(This review is for a performance that took place on Thursday, December 12th, 2013. It continues through January 5th.)

Review – Jack and the Beanstalk – Hackney Empire 2010 panto

November 29, 2010

Early this fall my friend Exedore (that’s his twitter handle, anyway) gave me a heart attack when he told me, in short, Christmas had been cancelled this year. That’s right, Clive Rowe was NOT gonig to be in the Hackney Empire panto – instead, he was going to be in The Three Musketeers. Massive OH NOES! My one major holiday tradition (since I moved to England) dashed! I felt like I should go, just to show my support of the struggling Hackney, but Clive is my Dream Dame … in my eyes, There Is Nothing Like a Clive; in his absence, so much panto is just hackneyed. But three weeks ago I got the good news: Clive was in, and Christmas was on! I signed up quickly for opening night tickets and eagerly awaited the show.

The story of Jack and the Beanstalk is … well, kind of different from the one I remember. As in many pantos, this one has a much bigger role for Jack’s mother, and (unsurprisingly) rather a long turn on stage for the cow. In addition, we get Jack’s best friends, Molly and Billy; two evil henchmen (the Beans, who fart and eat boogers and are generally revolting even without their green spotlight); and the most mysterious Mr. Snowmaaaaan, who appeared to be a Jamaican guy in a white afro wig and an equally terrifying fake fur coat. I was, again, pretty amazed at the complete lack of congruency with my expectations of the story, which was more about magic beans and giant’s gold and not a lot about fairies or who was in love with Jack.

Still, part of the fun for me is settling down into the familiar ride, with Susie McKenna tossing in topical jokes (the “demolition” government), reworkings of extremely familiar songs (“Easy Money” and even a song from Royal Wedding), and some fun dance numbers (I was shocked to see Mrs. Bean setting the floor on fire). Jack was a real star, both a talented dancer and a fine singer, though I was surpised somewhat that it was actually a guy in the role – still, I in no way felt short changed. The Billy/Molly bit was all rather long, though, and I found myself hoping that in later editions, Billy’s solo song might get cut – the loser male anti-hero in so many pantos (a la Buttons) isn’t my favorite element, and while he and Molly were big hams, they just didn’t enthuse me.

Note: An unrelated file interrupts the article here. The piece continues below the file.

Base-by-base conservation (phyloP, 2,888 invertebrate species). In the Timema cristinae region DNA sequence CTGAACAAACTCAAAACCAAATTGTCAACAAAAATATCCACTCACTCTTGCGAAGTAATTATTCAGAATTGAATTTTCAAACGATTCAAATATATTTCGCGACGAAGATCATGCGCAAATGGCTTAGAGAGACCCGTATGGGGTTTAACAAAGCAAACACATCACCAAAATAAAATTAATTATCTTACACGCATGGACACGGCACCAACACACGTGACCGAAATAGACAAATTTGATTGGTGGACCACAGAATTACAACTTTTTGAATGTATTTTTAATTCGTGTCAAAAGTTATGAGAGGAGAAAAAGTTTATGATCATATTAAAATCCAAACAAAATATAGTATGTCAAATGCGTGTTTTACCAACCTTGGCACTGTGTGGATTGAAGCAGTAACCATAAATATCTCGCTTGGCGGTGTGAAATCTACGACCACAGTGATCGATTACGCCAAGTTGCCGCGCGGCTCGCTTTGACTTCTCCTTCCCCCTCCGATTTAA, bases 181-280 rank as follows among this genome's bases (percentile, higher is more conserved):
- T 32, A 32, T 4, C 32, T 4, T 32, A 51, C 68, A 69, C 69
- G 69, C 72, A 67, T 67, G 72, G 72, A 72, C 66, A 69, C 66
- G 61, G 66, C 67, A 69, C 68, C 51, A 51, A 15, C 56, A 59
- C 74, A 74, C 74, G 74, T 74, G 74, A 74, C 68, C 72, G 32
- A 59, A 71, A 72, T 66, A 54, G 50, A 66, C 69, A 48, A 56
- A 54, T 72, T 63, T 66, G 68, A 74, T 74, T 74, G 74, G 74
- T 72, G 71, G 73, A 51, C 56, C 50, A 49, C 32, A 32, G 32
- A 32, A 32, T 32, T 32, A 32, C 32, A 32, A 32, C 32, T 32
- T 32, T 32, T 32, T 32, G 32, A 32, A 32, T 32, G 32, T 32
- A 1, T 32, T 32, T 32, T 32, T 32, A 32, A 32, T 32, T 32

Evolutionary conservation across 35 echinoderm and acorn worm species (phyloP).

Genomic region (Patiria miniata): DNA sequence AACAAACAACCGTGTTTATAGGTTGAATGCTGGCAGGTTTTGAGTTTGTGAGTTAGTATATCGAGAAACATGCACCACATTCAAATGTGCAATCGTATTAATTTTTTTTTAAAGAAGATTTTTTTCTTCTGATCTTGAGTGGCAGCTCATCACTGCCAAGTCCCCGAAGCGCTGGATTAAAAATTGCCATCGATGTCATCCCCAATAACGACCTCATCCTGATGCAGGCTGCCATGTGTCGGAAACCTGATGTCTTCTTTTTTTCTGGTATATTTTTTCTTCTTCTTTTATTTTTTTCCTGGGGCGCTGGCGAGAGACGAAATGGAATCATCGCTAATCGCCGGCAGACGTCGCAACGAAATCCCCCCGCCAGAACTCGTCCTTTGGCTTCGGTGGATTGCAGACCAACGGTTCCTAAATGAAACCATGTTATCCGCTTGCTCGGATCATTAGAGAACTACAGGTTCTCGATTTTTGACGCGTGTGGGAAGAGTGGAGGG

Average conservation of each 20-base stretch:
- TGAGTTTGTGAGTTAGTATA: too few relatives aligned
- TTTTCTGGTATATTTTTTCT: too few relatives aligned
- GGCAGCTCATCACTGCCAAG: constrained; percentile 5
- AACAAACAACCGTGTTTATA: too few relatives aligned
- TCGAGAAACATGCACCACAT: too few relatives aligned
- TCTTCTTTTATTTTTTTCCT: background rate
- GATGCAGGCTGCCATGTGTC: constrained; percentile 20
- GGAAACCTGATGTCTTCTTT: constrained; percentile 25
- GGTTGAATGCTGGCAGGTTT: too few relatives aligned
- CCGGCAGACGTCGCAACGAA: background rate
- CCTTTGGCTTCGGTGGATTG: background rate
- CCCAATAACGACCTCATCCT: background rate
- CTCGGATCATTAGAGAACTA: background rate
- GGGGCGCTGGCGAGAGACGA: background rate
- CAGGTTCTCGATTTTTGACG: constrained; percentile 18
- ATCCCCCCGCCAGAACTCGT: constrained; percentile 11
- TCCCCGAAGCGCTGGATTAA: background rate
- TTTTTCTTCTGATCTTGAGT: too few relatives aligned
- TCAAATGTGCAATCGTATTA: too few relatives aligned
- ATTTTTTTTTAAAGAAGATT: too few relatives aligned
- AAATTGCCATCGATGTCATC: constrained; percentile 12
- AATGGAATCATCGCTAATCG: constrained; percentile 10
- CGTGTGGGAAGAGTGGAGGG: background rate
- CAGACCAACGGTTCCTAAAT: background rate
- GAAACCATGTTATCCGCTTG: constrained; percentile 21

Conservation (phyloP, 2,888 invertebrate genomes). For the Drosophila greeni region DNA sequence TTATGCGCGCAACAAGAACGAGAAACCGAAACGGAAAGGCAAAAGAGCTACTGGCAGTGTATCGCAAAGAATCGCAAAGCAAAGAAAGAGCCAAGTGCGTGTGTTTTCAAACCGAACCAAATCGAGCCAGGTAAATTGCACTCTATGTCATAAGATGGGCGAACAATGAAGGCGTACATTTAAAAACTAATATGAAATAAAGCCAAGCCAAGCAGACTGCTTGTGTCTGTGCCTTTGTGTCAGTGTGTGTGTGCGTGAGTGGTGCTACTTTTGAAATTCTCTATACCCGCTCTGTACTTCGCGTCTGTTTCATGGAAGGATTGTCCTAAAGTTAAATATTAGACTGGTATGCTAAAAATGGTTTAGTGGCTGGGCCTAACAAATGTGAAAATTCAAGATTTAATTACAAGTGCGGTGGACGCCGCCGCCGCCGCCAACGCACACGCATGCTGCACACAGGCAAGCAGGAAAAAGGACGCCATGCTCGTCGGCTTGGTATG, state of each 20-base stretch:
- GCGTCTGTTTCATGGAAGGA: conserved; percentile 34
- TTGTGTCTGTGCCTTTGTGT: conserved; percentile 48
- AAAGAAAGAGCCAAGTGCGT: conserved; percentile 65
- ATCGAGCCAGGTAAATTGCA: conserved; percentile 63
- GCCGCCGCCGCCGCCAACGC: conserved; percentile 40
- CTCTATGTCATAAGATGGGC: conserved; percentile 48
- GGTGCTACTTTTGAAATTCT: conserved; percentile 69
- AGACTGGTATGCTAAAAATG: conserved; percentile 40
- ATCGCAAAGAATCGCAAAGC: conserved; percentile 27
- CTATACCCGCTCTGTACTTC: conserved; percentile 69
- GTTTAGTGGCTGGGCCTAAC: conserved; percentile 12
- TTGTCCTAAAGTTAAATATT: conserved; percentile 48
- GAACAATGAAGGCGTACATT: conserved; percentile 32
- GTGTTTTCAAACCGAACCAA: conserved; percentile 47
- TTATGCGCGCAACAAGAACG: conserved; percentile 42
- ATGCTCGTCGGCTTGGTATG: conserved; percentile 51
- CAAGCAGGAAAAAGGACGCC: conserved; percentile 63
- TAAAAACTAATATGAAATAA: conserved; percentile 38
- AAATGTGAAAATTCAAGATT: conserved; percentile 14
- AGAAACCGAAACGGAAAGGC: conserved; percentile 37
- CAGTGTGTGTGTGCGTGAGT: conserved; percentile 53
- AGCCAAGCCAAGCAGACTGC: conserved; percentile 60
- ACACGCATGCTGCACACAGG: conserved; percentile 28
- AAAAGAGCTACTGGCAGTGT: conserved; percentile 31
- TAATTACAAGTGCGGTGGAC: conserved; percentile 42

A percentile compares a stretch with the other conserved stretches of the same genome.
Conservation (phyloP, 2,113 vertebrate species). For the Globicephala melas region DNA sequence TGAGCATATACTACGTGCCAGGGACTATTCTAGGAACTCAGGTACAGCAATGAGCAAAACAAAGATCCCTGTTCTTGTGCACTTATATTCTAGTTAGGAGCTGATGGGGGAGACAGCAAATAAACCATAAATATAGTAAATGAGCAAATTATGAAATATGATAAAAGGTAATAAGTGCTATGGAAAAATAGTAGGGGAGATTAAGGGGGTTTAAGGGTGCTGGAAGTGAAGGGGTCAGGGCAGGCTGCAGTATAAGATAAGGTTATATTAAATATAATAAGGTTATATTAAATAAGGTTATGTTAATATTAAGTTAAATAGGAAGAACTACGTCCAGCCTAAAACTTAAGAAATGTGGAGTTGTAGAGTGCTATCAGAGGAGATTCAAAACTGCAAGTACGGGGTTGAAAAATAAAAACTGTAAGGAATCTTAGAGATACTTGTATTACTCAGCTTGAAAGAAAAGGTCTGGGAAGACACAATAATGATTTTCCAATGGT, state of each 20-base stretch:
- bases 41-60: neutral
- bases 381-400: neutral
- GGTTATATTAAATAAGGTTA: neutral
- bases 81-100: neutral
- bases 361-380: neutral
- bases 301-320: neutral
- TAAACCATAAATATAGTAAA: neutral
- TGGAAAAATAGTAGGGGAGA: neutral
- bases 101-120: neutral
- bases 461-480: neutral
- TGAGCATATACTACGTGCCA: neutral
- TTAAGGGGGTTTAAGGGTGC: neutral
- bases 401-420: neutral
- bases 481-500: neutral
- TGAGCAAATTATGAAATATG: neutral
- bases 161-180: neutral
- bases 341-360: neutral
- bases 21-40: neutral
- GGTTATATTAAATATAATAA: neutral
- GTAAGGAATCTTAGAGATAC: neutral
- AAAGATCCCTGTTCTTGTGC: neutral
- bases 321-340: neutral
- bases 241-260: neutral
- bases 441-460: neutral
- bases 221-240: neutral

Clive, of course, was fantastic. His voice was as rich as ever, and his skill at ad-libbing got good use when Mr. Bean’s wig came off with his hat during the (inevitable) cream pie scene. Unfortunately, his Dame costumes weren’t as brilliant as in years past, even though they changed with every scene – there was just a certain simplicity and lack of whimsical detail that spoke of, I’m pretty sure, budget cuts. Still, the golden egg laying bird was better outfitted than anyone I saw at Wimbledon last year, and how often do you get to see a chicken tap dance?

Overall the second act, with its big musical numbers, was much more energetic than the first, but I enjoyed the entire evening. This wasn’t the best show I’ve seen them do, but I feel confident that with its street smarts, top-notch performers and well-written songs, once more Hackney will be the panto for the others to beat.

(This review is for the 7 PM performance on Saturday, Novemer 27th, 2010. The show continues through January 9th, 2011. Running time is approximately 2 1/2 hours based on my experience.)